COINMACH, INC., Appellant, v. ASPENWOOD APT. CORP., Appellee.
The issue for this Court is whether the effective date of the order granting a new trial is (1) the date the trial court signs the order or (2) the date the trial court clerk file-stamps the signed order. If the latter, then the order granting the new trial in this case did not take effect before the trial court's plenary jurisdiction expired, and this appeal will proceed. If the former, then the trial court granted a new trial during its plenary jurisdiction, and this appeal will be dismissed for want of jurisdiction. We hold that the order granting a new trial became effective on the date signed by the trial court, and we dismiss this appeal for want of jurisdiction.
This is an appeal from a judgment signed on June 14, 2000. Defendant and appellant, Coinmach, Inc. (Coinmach), timely filed, on July 14, 2000, a motion to modify and a motion for new trial. See Tex.R. Civ. P. 329b(a), (g). Coinmach's notice of appeal was timely filed on September 11, 2000. See Tex.R.App. P. 26.1(a). On September 25, 2000, during its plenary jurisdiction, the trial court signed an order granting a new trial.1 The trial court clerk file-stamped the order granting a new trial on October 3, 2000.
On September 29, 2000, plaintiff and appellee, Aspenwood Apt. Corp. (Aspenwood), filed a motion in this Court to “preserve appellate jurisdiction.” In that motion, Aspenwood requested this Court to order the trial court clerk to file the clerk's record as such record existed on September 27, 2000. Aspenwood argued that as of that date, when the trial court's plenary jurisdiction expired, there was no order in the record granting a new trial and that to be effective such an order had to be either in the court's file record or in the minutes of the court. Aspenwood supported its argument with citations to In re Fuentes, 960 S.W.2d 261 (Tex.App.-Corpus Christi 1997, orig. proceeding) and State Farm Ins. Co. v. Pults, 850 S.W.2d 691 (Tex.App.-Corpus Christi 1993, no writ). This Court denied the motion on October 4, 2000, without stating its reasons.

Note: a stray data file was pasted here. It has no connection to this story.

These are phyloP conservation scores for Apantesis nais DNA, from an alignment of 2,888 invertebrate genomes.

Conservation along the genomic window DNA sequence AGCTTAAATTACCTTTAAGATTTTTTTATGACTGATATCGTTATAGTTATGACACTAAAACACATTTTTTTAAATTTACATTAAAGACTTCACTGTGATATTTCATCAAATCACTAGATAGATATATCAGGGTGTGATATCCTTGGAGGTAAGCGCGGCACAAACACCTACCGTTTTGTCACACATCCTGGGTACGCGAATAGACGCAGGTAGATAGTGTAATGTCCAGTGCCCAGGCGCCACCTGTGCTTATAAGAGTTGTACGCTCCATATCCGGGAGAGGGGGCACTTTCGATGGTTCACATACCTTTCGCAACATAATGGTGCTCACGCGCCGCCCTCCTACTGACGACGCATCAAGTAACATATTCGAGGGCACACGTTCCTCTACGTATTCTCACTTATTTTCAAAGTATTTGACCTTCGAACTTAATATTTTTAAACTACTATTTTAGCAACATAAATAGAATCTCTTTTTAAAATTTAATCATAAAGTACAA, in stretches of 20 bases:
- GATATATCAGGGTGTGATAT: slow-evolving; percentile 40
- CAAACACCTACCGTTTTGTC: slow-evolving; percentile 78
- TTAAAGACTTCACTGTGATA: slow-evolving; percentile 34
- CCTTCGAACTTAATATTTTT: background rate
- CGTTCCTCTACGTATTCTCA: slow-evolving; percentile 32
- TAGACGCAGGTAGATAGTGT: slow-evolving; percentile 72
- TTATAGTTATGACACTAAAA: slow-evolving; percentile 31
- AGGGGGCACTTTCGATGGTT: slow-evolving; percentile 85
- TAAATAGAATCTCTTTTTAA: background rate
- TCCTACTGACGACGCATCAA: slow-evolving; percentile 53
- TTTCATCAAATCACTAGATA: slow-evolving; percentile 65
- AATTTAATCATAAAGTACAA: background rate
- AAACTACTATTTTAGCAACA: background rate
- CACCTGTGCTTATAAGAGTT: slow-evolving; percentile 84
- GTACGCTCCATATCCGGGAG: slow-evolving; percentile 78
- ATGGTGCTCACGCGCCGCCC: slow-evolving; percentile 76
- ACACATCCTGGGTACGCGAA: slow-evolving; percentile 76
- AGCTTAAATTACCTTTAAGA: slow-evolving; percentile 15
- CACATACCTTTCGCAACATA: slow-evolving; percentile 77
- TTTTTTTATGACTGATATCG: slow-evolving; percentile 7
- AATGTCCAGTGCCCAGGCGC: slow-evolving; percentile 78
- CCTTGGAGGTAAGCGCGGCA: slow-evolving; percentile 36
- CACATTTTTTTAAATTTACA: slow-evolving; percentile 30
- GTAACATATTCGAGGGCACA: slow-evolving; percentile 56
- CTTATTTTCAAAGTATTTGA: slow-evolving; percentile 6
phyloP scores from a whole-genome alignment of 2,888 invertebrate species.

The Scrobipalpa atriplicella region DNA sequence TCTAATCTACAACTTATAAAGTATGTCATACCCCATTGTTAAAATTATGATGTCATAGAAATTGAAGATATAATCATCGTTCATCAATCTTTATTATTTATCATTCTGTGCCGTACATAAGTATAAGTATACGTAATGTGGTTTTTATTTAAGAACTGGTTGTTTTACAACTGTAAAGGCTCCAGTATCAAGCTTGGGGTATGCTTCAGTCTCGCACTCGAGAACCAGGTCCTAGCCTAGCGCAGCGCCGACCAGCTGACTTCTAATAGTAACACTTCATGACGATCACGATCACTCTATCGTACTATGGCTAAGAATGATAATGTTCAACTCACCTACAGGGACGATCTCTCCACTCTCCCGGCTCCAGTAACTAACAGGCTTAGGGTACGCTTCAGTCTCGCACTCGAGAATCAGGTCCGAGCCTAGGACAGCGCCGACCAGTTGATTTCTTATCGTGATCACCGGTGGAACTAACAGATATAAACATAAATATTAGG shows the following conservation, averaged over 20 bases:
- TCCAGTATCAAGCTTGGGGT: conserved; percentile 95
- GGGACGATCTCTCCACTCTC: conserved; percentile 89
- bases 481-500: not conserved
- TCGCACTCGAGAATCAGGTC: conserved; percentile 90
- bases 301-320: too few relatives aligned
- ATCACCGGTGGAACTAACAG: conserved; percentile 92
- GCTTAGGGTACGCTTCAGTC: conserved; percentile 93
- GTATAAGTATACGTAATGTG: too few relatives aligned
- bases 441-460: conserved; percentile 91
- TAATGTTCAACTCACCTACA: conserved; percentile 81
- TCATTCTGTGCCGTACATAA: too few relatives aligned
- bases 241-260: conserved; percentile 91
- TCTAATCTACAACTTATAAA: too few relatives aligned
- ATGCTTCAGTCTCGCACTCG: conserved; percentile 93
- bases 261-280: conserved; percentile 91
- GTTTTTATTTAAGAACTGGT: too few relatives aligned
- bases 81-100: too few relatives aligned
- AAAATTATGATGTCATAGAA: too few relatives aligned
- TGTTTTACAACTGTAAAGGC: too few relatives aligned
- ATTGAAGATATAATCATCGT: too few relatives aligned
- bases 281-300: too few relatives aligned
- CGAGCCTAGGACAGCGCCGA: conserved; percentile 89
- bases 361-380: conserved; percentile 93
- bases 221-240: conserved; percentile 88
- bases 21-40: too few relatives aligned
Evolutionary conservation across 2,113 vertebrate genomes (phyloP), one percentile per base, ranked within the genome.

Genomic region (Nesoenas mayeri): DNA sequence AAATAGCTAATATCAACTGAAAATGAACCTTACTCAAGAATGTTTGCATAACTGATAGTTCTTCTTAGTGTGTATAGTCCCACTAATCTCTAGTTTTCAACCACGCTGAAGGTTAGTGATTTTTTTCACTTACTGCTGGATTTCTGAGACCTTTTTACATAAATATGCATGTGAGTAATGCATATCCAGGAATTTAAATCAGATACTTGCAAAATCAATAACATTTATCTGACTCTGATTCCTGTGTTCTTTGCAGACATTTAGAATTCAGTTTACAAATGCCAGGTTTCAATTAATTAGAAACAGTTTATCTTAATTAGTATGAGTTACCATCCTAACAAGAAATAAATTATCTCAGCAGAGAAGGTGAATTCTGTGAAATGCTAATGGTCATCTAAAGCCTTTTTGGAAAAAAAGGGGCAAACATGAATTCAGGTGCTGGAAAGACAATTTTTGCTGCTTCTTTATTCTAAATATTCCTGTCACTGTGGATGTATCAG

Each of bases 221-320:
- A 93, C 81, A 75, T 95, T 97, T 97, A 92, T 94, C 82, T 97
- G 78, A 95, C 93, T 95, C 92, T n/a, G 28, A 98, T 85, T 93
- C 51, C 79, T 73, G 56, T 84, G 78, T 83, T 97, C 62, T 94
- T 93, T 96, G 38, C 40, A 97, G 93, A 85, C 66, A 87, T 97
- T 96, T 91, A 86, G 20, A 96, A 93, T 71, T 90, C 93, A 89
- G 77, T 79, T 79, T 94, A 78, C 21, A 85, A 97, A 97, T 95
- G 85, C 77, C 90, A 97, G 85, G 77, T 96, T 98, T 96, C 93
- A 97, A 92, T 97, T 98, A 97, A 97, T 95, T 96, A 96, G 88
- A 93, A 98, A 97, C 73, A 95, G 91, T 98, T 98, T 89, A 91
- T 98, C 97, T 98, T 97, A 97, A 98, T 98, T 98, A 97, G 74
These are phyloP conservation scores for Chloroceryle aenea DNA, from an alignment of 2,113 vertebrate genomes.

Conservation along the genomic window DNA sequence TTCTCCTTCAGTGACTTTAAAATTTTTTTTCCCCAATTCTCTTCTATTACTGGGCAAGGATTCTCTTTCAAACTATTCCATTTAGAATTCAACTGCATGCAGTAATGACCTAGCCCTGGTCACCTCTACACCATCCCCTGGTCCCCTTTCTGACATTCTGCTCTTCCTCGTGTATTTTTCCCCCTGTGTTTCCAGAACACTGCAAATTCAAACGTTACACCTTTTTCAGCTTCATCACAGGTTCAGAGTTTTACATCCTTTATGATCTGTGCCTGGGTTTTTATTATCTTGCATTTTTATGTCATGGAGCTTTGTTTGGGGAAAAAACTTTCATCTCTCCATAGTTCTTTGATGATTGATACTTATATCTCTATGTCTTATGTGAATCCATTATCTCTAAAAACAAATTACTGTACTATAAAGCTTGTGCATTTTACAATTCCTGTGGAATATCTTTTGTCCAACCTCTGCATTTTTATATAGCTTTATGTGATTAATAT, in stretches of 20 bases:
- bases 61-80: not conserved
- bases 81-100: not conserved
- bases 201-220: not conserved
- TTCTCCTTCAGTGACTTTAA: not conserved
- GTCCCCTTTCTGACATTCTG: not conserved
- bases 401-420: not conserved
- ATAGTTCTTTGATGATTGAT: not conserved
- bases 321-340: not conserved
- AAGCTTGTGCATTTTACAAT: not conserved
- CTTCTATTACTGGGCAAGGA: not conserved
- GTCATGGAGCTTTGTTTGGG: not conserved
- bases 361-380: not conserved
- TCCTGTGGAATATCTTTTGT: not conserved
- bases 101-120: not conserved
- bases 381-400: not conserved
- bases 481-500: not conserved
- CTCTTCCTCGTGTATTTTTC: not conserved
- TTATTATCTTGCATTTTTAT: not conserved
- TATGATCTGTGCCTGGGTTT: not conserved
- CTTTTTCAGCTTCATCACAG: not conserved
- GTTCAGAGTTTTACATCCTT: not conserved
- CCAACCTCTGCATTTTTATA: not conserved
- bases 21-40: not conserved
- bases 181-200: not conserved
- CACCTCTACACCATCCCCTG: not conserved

On October 6, 2000, Coinmach filed an emergency motion to abate appeal. Coinmach maintained that, unless the Court abated the appeal until the trial court's order granting a new trial was no longer subject to challenge on appeal, Coinmach faced the trap that if this appeal were dismissed, and Aspenwood ultimately were to succeed in its argument that the new trial order was void, Coinmach would have no way of appealing the initial judgment, which is the subject of this appeal. In the motion, Coinmach argued that the timeliness of an order granting a new trial depended on the date the order was signed, not the date it was entered or filed by the trial court clerk, as insisted by Aspenwood. In support, Coinmach cited to Tex.R. Civ. P. 329b(e) and several cases, the two most closely on point being Board of Trustees of Bastrop v. Toungate, 958 S.W.2d 365 (Tex.1997) and Heard v. Heard, 305 S.W.2d 231 (Tex.Civ.App.-Galveston 1957, writ ref'd). Aspenwood responded that the cases cited by Coinmach were distinguishable, and, while admitting that no reported case dealt with the precise question before this Court, insisted that a long line of cases dictated that judgments, orders, and decrees of courts of record must be entered of record, again relying on Pults and Fuentes, among other cases. Aspenwood also argued on public policy grounds that if “an order signed by a trial judge was effective while maintained in the trial judge's private papers, it would invite a host of problems,” and seemed to suggest that future orders could simply be backdated. However, Aspenwood states that it is not questioning the integrity of the trial judge in this case.